The development of this fragment of European research policy was obviously strengthened by the active role taken up by other relevant stakeholders in the ERA, and in particular the European University Association, Eurodoc and the Marie Curie Fellows Association, with their own initiatives. Other actors were naturally the European Science Foundation and the national research councils. The parallel discussion on doctoral programmes in the context of the Bologna Process (for the creation of the European Higher Education Area) marked a reinforcement of many of the issues already touched upon within the research policy setting. However, key agents remained naturally the national governments, whose policies were only partially responding to the input and the agreements taken at European level.

With the adoption of the Seventh Framework Programme for Research and Development of the EU, running between 2007 and 2013, the instruments to support mobility and career development of researchers have been grouped into the “People” Programme. A remarkable new achievement in this area has been the establishment of the European Research Council, with the setting up of a funding stream to support research projects led by excellent young researchers, the Starting Independent Researcher Grant Scheme.

After the EU Conferences in 2005 and 2006 devoted to the European Charter for Researchers, one held in London and the other in Vienna, specific attention was paid to the ways the various countries and institutions were meeting the challenges of the policies outlined at the EU level, and notably the implementation of the principles of the Charter & Code. In the context of the Green Paper on the European Research Area put forward by the Commission, one of the 6 axes was devoted to “realising a single labour market for researchers”. The responses by the stakeholders and the national governments have been very much in support of the idea to continue the policy already set up in this area. In particular, the report by the Expert Group, convened to reflect upon this subject, developed further on the obstacles and the unsolved problems on the table, and suggested new actions to tackle them. In parallel, a dedicated working group was charged to design a kind of “labelling mechanism” for those institutions implementing the principles of the Charter & Code, finally leading to the definition of a Human Resources Strategy to help institutions in the self-assessment of their policies of human resources and to give adequate recognition to those willing to take action (see the dedicated page).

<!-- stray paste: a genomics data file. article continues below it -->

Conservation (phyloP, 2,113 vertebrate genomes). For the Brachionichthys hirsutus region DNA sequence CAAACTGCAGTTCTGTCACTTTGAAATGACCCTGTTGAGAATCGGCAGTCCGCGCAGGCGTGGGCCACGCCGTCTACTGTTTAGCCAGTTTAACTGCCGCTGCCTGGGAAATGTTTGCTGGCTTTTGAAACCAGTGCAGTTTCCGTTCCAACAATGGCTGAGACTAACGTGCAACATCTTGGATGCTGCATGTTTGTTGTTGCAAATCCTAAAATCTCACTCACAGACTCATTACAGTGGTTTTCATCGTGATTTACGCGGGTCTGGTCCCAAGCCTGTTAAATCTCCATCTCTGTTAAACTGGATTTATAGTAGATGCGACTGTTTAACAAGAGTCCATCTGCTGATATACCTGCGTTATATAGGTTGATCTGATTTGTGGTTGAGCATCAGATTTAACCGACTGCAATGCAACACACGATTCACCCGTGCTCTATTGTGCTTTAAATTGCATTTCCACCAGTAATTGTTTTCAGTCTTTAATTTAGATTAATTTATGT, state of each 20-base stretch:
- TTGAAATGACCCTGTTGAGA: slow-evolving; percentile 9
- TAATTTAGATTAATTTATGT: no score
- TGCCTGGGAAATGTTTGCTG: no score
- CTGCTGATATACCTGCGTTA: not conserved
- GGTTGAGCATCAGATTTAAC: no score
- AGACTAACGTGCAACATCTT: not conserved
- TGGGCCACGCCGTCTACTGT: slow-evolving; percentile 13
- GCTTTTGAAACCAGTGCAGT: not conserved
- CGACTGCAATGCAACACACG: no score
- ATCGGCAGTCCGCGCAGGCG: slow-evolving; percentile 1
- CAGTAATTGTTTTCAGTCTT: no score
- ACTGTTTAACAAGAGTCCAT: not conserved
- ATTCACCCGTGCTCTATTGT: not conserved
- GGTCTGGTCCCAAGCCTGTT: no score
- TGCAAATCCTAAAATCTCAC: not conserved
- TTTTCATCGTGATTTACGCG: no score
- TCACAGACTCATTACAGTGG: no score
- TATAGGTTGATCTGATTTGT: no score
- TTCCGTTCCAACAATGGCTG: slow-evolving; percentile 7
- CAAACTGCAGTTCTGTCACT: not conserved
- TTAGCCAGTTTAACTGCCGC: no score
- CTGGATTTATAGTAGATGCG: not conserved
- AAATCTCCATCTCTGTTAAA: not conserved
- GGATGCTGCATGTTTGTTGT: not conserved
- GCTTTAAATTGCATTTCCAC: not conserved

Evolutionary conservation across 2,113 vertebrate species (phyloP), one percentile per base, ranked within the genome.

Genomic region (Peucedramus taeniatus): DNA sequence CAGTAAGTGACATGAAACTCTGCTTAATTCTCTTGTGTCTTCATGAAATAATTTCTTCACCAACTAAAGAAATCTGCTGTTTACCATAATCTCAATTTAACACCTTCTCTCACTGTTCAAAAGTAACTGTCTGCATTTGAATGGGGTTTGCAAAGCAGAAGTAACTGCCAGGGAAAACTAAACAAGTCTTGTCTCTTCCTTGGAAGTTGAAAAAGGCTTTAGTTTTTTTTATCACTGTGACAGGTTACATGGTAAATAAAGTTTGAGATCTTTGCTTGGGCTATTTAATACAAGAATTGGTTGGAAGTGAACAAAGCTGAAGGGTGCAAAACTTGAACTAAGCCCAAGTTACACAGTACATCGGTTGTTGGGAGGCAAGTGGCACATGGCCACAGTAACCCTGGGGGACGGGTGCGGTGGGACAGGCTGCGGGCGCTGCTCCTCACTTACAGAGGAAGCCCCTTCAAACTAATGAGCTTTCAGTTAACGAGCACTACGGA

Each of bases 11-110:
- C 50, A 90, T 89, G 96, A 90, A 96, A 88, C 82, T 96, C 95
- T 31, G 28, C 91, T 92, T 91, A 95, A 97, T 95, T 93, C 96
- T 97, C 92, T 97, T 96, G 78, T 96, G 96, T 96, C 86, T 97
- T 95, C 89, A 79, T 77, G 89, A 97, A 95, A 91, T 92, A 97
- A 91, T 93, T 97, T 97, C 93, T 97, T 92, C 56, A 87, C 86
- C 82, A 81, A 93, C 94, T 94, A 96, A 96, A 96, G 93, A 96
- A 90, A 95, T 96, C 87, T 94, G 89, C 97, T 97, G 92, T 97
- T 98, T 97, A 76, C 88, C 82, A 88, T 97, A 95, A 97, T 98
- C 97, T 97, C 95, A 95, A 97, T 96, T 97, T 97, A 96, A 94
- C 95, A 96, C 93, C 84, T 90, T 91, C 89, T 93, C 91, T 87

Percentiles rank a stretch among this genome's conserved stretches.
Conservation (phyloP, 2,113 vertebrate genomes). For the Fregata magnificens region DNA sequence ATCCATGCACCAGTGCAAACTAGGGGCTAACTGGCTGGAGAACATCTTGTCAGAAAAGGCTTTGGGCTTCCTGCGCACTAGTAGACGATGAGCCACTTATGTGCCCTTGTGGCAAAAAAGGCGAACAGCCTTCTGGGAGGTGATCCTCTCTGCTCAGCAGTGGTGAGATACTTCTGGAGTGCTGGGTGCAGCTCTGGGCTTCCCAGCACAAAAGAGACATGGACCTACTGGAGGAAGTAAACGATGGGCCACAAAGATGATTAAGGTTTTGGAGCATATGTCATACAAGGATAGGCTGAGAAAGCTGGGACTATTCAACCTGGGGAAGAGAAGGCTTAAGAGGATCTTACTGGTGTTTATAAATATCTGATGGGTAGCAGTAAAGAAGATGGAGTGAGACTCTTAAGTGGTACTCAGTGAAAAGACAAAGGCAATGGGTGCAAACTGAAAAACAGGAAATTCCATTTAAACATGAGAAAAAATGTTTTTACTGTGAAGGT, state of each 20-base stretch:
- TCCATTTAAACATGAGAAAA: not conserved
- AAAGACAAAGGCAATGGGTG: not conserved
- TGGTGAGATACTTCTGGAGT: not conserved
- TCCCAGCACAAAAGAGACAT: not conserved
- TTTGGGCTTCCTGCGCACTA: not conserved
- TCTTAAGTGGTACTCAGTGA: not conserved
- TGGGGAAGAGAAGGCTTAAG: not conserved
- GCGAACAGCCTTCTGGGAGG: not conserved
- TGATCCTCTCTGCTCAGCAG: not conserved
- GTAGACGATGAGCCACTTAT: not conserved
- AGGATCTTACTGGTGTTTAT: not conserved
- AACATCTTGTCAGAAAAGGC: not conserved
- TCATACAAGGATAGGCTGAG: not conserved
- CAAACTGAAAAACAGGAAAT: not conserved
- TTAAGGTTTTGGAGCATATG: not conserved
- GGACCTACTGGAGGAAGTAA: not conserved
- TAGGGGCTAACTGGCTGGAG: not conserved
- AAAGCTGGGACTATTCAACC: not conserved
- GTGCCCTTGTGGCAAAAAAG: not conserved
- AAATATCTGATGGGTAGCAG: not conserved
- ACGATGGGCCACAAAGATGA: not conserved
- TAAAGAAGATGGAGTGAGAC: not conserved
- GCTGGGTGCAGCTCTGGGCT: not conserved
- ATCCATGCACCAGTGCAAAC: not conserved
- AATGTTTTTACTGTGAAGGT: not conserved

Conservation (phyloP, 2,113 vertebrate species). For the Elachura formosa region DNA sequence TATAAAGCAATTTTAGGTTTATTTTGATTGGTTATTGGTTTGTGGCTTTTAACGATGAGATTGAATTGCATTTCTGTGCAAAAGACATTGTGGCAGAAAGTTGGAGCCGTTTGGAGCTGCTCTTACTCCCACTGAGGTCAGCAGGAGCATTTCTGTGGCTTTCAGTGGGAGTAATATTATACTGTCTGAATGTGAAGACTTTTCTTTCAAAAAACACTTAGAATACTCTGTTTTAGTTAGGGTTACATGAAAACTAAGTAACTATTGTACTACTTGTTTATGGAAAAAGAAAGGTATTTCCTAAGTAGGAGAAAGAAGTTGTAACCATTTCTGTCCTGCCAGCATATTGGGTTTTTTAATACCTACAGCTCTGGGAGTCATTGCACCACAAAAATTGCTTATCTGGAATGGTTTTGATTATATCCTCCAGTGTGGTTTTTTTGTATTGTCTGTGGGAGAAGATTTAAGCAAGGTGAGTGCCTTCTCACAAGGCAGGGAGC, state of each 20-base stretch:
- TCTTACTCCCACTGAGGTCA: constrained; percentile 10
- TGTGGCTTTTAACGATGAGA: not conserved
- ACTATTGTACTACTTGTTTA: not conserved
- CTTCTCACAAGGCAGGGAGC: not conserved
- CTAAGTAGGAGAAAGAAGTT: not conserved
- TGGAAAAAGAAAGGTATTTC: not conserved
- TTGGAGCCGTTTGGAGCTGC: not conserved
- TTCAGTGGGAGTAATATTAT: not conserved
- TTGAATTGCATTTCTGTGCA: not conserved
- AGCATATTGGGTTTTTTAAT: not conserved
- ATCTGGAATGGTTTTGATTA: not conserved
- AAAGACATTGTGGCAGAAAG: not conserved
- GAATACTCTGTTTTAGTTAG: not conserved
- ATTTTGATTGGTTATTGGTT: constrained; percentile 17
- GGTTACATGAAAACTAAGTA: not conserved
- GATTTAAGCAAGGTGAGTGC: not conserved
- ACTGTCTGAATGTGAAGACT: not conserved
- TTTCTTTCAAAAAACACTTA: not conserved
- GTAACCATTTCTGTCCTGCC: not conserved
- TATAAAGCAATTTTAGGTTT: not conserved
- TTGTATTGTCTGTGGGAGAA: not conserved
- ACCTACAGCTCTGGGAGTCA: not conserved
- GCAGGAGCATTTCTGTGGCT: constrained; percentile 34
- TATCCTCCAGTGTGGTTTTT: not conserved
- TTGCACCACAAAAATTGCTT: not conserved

The 2007 EU Conference on researchers’ career in Stuttgart and the 2008 edition in Rennes focused on specific elements of young researchers’ career prospects. Meanwhile, the Commission adopted a Communication on a European Partnership for Researchers as one of the follow-up initiatives of the “Green Paper” on the ERA. This particular initiative tries to build an unified framework for the actions aimed at improving careers and the mobility of researchers, and notably to better involve in a stable and operational partnership the Governments of the EU Member States. The Communication has been endorsed by the Council of Ministers in the second half of 2008.

EuroScience devoted the by now traditional amount of time for the Career Programme at ESOF 2006 and ESOF 2008, and organised specific sessions of the Scientific Programme on the European Charter for Researchers in both editions. At ESOF 2008 the invited speakers were Massimo Serpieri, official in charge of the policy development in this sector at the European Commission (see presentation) and Johanna Ziberi from the Swiss Rectors’ Conference (see presentation). EuroScience President Enric Banda provided the viewpoint of the association and confirmed the support for the widest adoption of the principles of the Charter & Code by Governments and institutions. The General Assembly of EuroScience confirmed this position with a Memorandum.

In the context of the political developments of the European Research Area, the theme of the career development of researchers remains high in the agenda and, through its position in the national agendas varies a lot, will continue to inform new debates and new actions.


Renzo Rubele